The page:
Fakes, fakes everywhere? (ctd.)

December 13 2012

Image of Fakes, fakes everywhere? (ctd.)

Picture: Bonhams

A reader writes, astonishingly:

With all this talk of modern art fakery (which, as you say, is so rife that I've already experienced an extraordinary amount of it during my relatively few years in the trade), I thought I'd share you my favourite personal experience.  In my naive collecting days (not that long ago...) I purchased for a modest sum of around £100 a watercolour on Ebay purporting to be by the hand of Kyffin Williams - the main reason for this acquisition was the fact that I found the work had been offered as a genuine some years previous by Bonhams.

It had failed to sell but I thought the estimate was a touch high and thus I approached them to see if they'd consider re-offering the piece at a more conservative price.  They confirmed it was the same work but said that they'd have to get an 'external specialist' on the artist to inspect it first hand to reconfirm the attribution.  I felt this was probably a bad sign and thus was amazed when they came back and said the expert had proclaimed it to be right. Hence they re-catalogued it in one of their forthcoming sales [now withdrawn].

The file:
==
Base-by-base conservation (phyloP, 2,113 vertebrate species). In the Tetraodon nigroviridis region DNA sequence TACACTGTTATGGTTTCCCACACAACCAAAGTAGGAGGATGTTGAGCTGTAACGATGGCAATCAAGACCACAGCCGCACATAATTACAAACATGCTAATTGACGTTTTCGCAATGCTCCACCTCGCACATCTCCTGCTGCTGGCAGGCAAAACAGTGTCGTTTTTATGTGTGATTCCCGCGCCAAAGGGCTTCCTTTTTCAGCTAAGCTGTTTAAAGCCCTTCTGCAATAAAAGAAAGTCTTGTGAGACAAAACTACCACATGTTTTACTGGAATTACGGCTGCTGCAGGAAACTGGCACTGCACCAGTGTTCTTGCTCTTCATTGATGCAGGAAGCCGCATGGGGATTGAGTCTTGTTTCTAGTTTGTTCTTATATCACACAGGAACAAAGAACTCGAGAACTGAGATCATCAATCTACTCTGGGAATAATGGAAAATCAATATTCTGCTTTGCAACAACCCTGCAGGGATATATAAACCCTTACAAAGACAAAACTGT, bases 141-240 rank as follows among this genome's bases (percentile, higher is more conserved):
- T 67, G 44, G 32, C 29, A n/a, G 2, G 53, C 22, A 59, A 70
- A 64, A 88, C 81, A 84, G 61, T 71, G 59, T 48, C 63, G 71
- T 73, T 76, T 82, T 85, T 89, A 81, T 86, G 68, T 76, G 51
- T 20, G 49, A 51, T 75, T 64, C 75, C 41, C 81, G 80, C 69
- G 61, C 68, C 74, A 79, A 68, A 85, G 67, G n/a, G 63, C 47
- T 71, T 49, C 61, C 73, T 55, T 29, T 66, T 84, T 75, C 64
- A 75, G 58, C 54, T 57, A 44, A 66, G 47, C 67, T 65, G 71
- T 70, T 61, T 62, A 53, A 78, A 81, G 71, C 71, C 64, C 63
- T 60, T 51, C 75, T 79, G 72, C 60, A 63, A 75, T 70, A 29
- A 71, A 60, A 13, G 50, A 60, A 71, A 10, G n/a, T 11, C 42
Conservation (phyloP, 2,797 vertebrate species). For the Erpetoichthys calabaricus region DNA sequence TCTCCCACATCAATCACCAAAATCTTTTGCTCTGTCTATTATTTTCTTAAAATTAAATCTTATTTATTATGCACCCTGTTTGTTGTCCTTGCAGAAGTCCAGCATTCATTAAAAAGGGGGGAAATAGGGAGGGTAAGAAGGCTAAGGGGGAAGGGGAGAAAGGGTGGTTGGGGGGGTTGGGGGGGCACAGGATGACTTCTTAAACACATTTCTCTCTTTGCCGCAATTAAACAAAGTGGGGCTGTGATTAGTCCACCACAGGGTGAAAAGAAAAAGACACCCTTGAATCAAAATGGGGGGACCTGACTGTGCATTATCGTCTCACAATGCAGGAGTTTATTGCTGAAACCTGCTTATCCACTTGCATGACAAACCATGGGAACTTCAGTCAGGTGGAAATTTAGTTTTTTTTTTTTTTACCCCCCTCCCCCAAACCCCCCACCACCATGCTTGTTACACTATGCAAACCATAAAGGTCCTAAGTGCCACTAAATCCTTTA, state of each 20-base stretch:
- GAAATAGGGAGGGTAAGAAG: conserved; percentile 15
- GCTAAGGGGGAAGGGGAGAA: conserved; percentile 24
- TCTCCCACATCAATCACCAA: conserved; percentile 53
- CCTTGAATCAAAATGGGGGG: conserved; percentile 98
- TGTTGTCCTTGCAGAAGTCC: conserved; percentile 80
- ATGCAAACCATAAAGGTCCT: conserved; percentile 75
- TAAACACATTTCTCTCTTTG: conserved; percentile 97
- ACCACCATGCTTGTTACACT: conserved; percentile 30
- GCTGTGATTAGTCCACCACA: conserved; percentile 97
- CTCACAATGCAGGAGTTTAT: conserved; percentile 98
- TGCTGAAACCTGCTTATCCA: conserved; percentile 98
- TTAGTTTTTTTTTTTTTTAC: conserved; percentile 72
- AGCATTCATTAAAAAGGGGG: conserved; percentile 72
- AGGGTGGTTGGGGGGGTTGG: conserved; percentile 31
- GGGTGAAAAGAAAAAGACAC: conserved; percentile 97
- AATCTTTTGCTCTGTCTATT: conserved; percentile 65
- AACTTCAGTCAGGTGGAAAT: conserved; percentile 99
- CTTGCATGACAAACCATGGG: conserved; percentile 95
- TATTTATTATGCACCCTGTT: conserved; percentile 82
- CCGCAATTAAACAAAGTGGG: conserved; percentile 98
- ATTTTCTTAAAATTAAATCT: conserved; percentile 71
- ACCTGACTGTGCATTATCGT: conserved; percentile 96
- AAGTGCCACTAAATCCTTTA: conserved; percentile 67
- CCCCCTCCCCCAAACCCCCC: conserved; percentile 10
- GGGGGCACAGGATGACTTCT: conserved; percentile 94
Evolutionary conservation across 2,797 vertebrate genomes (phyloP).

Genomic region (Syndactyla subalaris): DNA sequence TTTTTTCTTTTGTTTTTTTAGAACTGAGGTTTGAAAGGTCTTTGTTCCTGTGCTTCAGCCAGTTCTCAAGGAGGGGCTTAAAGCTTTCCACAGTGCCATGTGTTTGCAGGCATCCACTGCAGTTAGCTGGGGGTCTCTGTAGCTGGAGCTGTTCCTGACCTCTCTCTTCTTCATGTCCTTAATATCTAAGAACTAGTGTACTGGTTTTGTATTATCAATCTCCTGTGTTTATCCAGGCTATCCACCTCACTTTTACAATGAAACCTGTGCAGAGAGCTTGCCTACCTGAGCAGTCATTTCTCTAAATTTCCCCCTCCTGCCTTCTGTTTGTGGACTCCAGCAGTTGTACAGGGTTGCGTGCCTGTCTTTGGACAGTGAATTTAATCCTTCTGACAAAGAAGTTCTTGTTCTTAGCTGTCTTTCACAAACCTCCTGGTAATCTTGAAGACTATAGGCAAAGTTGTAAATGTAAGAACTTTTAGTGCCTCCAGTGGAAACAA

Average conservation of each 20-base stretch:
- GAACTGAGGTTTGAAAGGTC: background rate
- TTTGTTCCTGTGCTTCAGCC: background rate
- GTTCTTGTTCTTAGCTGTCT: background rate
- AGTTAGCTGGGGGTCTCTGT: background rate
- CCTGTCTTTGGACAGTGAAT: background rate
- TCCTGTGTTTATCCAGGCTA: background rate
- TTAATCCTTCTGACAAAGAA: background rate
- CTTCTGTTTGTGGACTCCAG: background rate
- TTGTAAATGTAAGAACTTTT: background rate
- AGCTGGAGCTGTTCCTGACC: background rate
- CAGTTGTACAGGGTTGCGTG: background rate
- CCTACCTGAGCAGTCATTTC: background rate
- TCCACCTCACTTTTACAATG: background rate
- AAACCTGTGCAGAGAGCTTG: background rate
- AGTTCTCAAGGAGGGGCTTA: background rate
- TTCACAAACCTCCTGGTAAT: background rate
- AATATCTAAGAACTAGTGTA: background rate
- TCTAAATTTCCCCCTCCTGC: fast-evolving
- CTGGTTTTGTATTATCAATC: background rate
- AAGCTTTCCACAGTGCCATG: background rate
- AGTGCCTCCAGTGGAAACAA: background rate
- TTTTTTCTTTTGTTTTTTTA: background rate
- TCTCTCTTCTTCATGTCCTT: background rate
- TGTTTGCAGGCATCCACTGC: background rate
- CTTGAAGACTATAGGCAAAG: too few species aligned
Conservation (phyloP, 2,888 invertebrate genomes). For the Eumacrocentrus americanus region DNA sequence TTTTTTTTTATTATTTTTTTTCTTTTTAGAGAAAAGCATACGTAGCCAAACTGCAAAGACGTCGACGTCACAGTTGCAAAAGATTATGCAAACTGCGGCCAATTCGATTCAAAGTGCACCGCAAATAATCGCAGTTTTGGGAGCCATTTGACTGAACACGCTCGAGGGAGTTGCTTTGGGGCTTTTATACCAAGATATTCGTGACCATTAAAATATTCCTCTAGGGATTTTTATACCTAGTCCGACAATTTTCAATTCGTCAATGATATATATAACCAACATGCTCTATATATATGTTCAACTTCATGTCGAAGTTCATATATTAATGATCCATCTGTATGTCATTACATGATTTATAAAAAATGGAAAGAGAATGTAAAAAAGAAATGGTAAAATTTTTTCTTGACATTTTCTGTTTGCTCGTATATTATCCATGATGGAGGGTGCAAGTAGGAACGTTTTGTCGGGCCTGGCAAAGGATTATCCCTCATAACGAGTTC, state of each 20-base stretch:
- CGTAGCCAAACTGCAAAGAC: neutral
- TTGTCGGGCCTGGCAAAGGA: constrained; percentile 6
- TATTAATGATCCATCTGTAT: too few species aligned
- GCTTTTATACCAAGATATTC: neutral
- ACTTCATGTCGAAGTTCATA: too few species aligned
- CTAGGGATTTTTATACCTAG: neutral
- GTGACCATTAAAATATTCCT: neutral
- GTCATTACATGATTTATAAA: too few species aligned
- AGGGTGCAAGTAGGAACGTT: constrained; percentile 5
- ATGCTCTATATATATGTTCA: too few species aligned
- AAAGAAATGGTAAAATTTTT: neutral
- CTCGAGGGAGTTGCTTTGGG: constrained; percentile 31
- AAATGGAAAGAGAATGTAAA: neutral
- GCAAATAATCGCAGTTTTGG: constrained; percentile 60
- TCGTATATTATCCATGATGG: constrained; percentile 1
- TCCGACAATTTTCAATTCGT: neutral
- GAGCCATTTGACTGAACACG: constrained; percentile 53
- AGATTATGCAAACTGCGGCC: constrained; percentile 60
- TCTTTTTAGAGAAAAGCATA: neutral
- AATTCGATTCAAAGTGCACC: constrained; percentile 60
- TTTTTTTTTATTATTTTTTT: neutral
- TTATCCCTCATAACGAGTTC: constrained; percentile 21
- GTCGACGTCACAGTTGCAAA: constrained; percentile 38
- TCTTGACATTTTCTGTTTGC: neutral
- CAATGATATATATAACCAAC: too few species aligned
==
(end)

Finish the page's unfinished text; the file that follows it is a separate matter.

However, the catalogue had not been live long when I received an e-mail from Bonhams informing me that it had been brought to their attention that the work was a fake as its source had been revealed as former genuine sketch by a completely different artist, the notable but less expensive Alan Lowndes [below].

Someone had cut of Lowndes' signature, added a 'KW', some Williamsesque splodges, and crosses on the spires of a North of England pavilion to make it look like Venice!!   

Quite how this fooled Bonhams, twice, and an apparent expert of the artist's work is beyond me but I guess the story acutely demonstrates much that's wrong with the murky world of modern art - and why I now almost exclusively stick to old masters/pre-1900 pictures which thankfully are infinitely more interesting both academically and aesthetically...

All most peculiar. One hopes that Bonhams have called in the Old Bill, with regards to the first consignor.

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